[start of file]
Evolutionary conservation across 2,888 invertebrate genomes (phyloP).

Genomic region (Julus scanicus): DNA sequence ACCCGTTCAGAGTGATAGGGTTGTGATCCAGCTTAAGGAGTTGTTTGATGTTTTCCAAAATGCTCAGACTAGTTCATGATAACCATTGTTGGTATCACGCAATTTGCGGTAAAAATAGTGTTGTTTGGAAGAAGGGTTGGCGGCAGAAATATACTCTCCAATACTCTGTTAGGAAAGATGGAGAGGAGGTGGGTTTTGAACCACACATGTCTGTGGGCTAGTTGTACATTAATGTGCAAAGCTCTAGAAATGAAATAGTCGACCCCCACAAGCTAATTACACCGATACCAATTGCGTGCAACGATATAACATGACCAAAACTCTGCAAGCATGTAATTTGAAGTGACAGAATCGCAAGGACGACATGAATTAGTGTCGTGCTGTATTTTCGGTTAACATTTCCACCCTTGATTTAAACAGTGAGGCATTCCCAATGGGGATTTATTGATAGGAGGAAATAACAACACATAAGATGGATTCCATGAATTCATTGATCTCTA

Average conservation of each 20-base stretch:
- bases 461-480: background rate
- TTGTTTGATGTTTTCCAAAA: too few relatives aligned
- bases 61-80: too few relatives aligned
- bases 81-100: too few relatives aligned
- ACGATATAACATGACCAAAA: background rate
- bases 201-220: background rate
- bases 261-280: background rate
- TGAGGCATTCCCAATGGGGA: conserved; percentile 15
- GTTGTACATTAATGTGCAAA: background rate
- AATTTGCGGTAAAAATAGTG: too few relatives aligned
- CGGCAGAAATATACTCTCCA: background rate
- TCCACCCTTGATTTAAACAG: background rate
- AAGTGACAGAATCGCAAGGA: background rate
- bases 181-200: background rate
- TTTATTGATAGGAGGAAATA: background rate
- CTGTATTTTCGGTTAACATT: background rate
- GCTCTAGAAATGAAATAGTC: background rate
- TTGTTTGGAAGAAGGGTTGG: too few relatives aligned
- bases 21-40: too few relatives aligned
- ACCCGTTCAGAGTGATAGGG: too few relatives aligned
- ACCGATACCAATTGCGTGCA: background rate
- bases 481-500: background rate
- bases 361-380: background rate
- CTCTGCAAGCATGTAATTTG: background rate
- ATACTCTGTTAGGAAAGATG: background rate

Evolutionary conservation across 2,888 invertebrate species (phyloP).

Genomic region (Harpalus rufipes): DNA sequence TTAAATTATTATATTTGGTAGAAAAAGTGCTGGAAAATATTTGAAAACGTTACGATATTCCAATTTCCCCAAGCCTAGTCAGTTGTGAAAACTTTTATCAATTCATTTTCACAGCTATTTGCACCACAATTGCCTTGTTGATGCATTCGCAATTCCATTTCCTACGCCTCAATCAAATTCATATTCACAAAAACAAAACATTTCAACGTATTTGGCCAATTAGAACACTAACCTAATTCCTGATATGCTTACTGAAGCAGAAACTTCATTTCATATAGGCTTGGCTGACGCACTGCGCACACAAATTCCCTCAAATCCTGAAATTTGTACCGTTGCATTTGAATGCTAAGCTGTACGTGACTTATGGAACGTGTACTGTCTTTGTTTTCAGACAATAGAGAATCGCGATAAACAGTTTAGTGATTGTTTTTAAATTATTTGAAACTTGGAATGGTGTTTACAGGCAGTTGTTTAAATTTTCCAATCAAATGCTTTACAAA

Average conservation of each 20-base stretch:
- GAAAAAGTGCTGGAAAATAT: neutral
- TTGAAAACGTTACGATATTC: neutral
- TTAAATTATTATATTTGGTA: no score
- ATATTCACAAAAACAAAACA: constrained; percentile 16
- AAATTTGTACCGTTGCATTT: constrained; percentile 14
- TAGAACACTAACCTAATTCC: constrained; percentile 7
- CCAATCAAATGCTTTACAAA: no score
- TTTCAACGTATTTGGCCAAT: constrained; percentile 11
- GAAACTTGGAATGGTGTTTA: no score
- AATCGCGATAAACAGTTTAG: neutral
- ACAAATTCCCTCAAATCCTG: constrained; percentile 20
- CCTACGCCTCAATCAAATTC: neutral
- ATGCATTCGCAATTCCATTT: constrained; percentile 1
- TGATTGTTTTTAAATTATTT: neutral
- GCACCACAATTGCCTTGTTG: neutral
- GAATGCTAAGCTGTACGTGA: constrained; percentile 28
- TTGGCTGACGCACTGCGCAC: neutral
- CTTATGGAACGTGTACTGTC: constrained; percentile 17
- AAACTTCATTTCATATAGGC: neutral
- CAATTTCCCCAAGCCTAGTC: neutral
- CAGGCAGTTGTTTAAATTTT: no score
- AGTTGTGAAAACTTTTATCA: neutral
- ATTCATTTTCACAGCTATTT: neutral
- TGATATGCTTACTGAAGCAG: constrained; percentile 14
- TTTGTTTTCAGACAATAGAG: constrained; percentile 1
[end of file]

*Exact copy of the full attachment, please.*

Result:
Evolutionary conservation across 2,888 invertebrate genomes (phyloP).

Genomic region (Julus scanicus): DNA sequence ACCCGTTCAGAGTGATAGGGTTGTGATCCAGCTTAAGGAGTTGTTTGATGTTTTCCAAAATGCTCAGACTAGTTCATGATAACCATTGTTGGTATCACGCAATTTGCGGTAAAAATAGTGTTGTTTGGAAGAAGGGTTGGCGGCAGAAATATACTCTCCAATACTCTGTTAGGAAAGATGGAGAGGAGGTGGGTTTTGAACCACACATGTCTGTGGGCTAGTTGTACATTAATGTGCAAAGCTCTAGAAATGAAATAGTCGACCCCCACAAGCTAATTACACCGATACCAATTGCGTGCAACGATATAACATGACCAAAACTCTGCAAGCATGTAATTTGAAGTGACAGAATCGCAAGGACGACATGAATTAGTGTCGTGCTGTATTTTCGGTTAACATTTCCACCCTTGATTTAAACAGTGAGGCATTCCCAATGGGGATTTATTGATAGGAGGAAATAACAACACATAAGATGGATTCCATGAATTCATTGATCTCTA

Average conservation of each 20-base stretch:
- bases 461-480: background rate
- TTGTTTGATGTTTTCCAAAA: too few relatives aligned
- bases 61-80: too few relatives aligned
- bases 81-100: too few relatives aligned
- ACGATATAACATGACCAAAA: background rate
- bases 201-220: background rate
- bases 261-280: background rate
- TGAGGCATTCCCAATGGGGA: conserved; percentile 15
- GTTGTACATTAATGTGCAAA: background rate
- AATTTGCGGTAAAAATAGTG: too few relatives aligned
- CGGCAGAAATATACTCTCCA: background rate
- TCCACCCTTGATTTAAACAG: background rate
- AAGTGACAGAATCGCAAGGA: background rate
- bases 181-200: background rate
- TTTATTGATAGGAGGAAATA: background rate
- CTGTATTTTCGGTTAACATT: background rate
- GCTCTAGAAATGAAATAGTC: background rate
- TTGTTTGGAAGAAGGGTTGG: too few relatives aligned
- bases 21-40: too few relatives aligned
- ACCCGTTCAGAGTGATAGGG: too few relatives aligned
- ACCGATACCAATTGCGTGCA: background rate
- bases 481-500: background rate
- bases 361-380: background rate
- CTCTGCAAGCATGTAATTTG: background rate
- ATACTCTGTTAGGAAAGATG: background rate

Evolutionary conservation across 2,888 invertebrate species (phyloP).

Genomic region (Harpalus rufipes): DNA sequence TTAAATTATTATATTTGGTAGAAAAAGTGCTGGAAAATATTTGAAAACGTTACGATATTCCAATTTCCCCAAGCCTAGTCAGTTGTGAAAACTTTTATCAATTCATTTTCACAGCTATTTGCACCACAATTGCCTTGTTGATGCATTCGCAATTCCATTTCCTACGCCTCAATCAAATTCATATTCACAAAAACAAAACATTTCAACGTATTTGGCCAATTAGAACACTAACCTAATTCCTGATATGCTTACTGAAGCAGAAACTTCATTTCATATAGGCTTGGCTGACGCACTGCGCACACAAATTCCCTCAAATCCTGAAATTTGTACCGTTGCATTTGAATGCTAAGCTGTACGTGACTTATGGAACGTGTACTGTCTTTGTTTTCAGACAATAGAGAATCGCGATAAACAGTTTAGTGATTGTTTTTAAATTATTTGAAACTTGGAATGGTGTTTACAGGCAGTTGTTTAAATTTTCCAATCAAATGCTTTACAAA

Average conservation of each 20-base stretch:
- GAAAAAGTGCTGGAAAATAT: neutral
- TTGAAAACGTTACGATATTC: neutral
- TTAAATTATTATATTTGGTA: no score
- ATATTCACAAAAACAAAACA: constrained; percentile 16
- AAATTTGTACCGTTGCATTT: constrained; percentile 14
- TAGAACACTAACCTAATTCC: constrained; percentile 7
- CCAATCAAATGCTTTACAAA: no score
- TTTCAACGTATTTGGCCAAT: constrained; percentile 11
- GAAACTTGGAATGGTGTTTA: no score
- AATCGCGATAAACAGTTTAG: neutral
- ACAAATTCCCTCAAATCCTG: constrained; percentile 20
- CCTACGCCTCAATCAAATTC: neutral
- ATGCATTCGCAATTCCATTT: constrained; percentile 1
- TGATTGTTTTTAAATTATTT: neutral
- GCACCACAATTGCCTTGTTG: neutral
- GAATGCTAAGCTGTACGTGA: constrained; percentile 28
- TTGGCTGACGCACTGCGCAC: neutral
- CTTATGGAACGTGTACTGTC: constrained; percentile 17
- AAACTTCATTTCATATAGGC: neutral
- CAATTTCCCCAAGCCTAGTC: neutral
- CAGGCAGTTGTTTAAATTTT: no score
- AGTTGTGAAAACTTTTATCA: neutral
- ATTCATTTTCACAGCTATTT: neutral
- TGATATGCTTACTGAAGCAG: constrained; percentile 14
- TTTGTTTTCAGACAATAGAG: constrained; percentile 1